Some of my fern favourites

Belfast Telegraph - Weekend - - GARDENING - BY DIARMUID GAVIN

Adozen years ago I moved from the hus­tle of Lon­don’s Portobello Road — where I had a stu­dio around the cor­ner from Hugh Grant’s fa­mous Not­ting Hill blue door — to some­where com­pletely dif­fer­ent, the coun­try­side of Wick­low.

The daily grind changed from deal­ing with hun­dreds of peo­ple bump­ing into each other in nar­row streets, from the shouts of bar­row boys sell­ing their veg­eta­bles and cheap fash­ion, to walks with the dogs in din­g­ley dells, from noise to si­lence, from con­crete to green. And much of that green was pro­vided by the car­pet of growth un­der­neath de­cid­u­ous wood­lands — plan­ta­tions of ferns thriv­ing in these misty isles’ per­fect con­di­tions. I’ve al­ways loved ferns and use them ex­ten­sively in my gar­den — from mini forests of the out­door mon­ster Dick­so­nia antarc­tica to a num­ber of dif­fer­ent va­ri­eties un­der my birch trees in the front gar­den.

Noth­ing evokes the for­est floor more than a group of ferns. They can be de­cid­u­ous, which gives you the added bonus of the fresh green fronds emerg­ing in spring, or ever­green, which gives a com­pan­ion­able feel over the win­ter months. They like shade or dap­pled light and moist, hu­mus rich soil. Out­side the tra­di­tional shady or wood­land gar­den, ferns are per­fect to mix in a small bor­der and bring drama to a small court­yard. A good con­tainer will help show off the in­di­vid­ual beauty of some of the species.

Look­ing after them isn’t too hard. Give them the right soil con­di­tions, with lots of or­ganic mat­ter and mois­ture. In de­cid­u­ous forms you just let the fo­liage die back and cover the base of the plant — this helps pro­tect them over win­ter. Some will need a bit more pro­tec­tion, so use hor­ti­cul­tural fleece or a lit­tle mound of or­ganic mat­ter.

With ever­green ferns, just tidy up the fo­liage through­out the year. Be care­ful when cut­ting back fo­liage in spring, as it’s very easy to snip off the fid­dle­heads of emerg­ing new fronds. Ferns pair well with other wood­land species such as spring bulbs — Anemone ne­merosa and cro­cus spring to mind — and nes­tle nicely among fox­gloves and aqui­le­gias.

Their love of hu­mid­ity makes them per­fect for bot­tle gar­dens or ter­rar­i­ums, which are un­der­go­ing a big re­vival at the mo­ment. So, if you don’t have the out­door spa­ces, con­sider grow­ing some ten­der spec­i­mens such as the beau­ti­ful Maiden­hair fern in a bot­tle in­doors. Dick­so­nia antarc­tica My favourite. The ma­jes­tic tree fern has enor­mous pres­ence with its glo­ri­ous arch­ing lacy green fronds that con­trast so strongly with its stout, fi­brous brown trunk. It’s hardy in tem­per­ate cli­mates, but may need some pro­tec­tion when young or newly planted, so choose a slightly shel­tered site to be safe. Stuff straw into the crown to pro­tect fronds from frost. Mat­teuc­cia struthiopteris (Shut­tle­cock Fern) Clothed in the bright­est of bright green, the emerg­ing spring fronds are a de­light to be­hold. Growth starts off closed tight and up­right, then gen­tly opens up in the shape of a shut­tle­cock. It holds this form bet­ter than many other ferns and looks so good in groups. Wood­war­dia unigem­mata (Jewelled Chain Fern) A par­tic­u­larly won­der­ful spec­i­men from east Asia. Su­perb arch­ing fronds that can reach up to two me­tres in length emerge, at first red­dish in colour, turn­ing to green in ma­tu­rity. It likes a damp soil in the shade and I would rec­om­mend cov­er­ing the crown with some mulch in win­ter if you are in colder north­ern re­gions. Athry­ium nipon­icum pic­tum This del­i­cate de­cid­u­ous fern is known as the painted lady and brings a splash of jewel-like bright­ness to the shady gar­den. Grow­ing only 8-12 inches high, it will slowly spread out to cre­ate a pretty car­pet. The leaves have metal­lic pale green and pur­ple hues, darker to­wards the mid-rib. ‘Sil­ver falls’ is even more pre­cious with its sil­ver white leaves. Polystichum setiferum An ever­green for deep shade, although it also likes par­tial shade and will tol­er­ate dry, though not bone dry, soil. Tight lacy fronds ex­tend from the cen­tre and reach up to four feet at ma­tu­rity. As­ple­nium nidus One of the eas­i­est ferns for in­doors. Bright green straps of ever­green fo­liage un­fold from a cen­tral ‘nest’. Will do well in north-fac­ing rooms. Spray with fine mist to main­tain hu­mid­ity in cen­trally heated rooms or lo­cate in steamy bath­rooms or kitchens. Os­munda re­galis A re­gal fern de­serv­ing of the name ‘Royal Fern’. Beau­ti­ful, with arch­ing stems from the base, it’s a ro­bust fern, hap­pi­est in dap­pled shade and lik­ing acid soil. It can grow up to five feet and needs lots of mois­ture to keep it happy. Dy­opteris ery­throsora Known as the au­tumn fern, thanks to the beau­ti­ful pink and red tints as it un­furls its fo­liage in spring; these then ma­ture to green. It’s a semi-ever­green, so will re­tain much of its fo­liage through win­ter. It likes to be in moist shade.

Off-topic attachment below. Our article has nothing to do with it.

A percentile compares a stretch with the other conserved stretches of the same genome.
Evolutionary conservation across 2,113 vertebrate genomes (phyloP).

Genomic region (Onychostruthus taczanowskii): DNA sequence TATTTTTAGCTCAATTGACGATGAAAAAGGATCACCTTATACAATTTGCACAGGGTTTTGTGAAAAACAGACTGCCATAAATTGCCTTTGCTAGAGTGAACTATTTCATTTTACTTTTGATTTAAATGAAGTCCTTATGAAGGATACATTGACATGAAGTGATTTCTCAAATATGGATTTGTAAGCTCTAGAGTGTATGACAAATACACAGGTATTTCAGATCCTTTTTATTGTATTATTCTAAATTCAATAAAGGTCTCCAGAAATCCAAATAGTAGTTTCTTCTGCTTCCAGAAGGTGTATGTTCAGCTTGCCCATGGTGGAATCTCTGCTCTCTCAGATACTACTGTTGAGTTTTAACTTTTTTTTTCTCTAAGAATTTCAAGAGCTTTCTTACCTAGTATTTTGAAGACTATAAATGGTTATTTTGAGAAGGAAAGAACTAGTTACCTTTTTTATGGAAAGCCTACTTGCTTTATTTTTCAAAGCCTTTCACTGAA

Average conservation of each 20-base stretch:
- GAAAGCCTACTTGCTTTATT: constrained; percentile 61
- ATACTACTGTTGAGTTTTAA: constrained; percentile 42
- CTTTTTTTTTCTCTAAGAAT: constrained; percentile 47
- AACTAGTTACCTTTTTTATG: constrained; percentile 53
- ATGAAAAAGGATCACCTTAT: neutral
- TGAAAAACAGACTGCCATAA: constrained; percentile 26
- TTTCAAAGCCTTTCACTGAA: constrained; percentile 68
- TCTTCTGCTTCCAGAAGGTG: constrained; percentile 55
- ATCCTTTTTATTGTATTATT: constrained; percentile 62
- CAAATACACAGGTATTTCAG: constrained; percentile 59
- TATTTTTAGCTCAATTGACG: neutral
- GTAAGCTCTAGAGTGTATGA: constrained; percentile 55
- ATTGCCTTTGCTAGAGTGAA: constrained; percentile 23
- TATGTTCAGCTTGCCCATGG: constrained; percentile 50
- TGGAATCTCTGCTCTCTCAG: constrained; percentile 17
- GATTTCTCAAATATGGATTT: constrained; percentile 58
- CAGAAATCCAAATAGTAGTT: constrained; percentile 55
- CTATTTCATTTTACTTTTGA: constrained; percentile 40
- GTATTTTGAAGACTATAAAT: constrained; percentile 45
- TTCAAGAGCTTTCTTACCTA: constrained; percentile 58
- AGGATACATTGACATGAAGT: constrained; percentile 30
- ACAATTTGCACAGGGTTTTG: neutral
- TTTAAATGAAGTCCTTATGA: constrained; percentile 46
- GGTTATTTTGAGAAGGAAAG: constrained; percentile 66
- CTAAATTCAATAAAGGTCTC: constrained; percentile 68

GREEN GLORY: the fern Dick­so­nia antarc­tica

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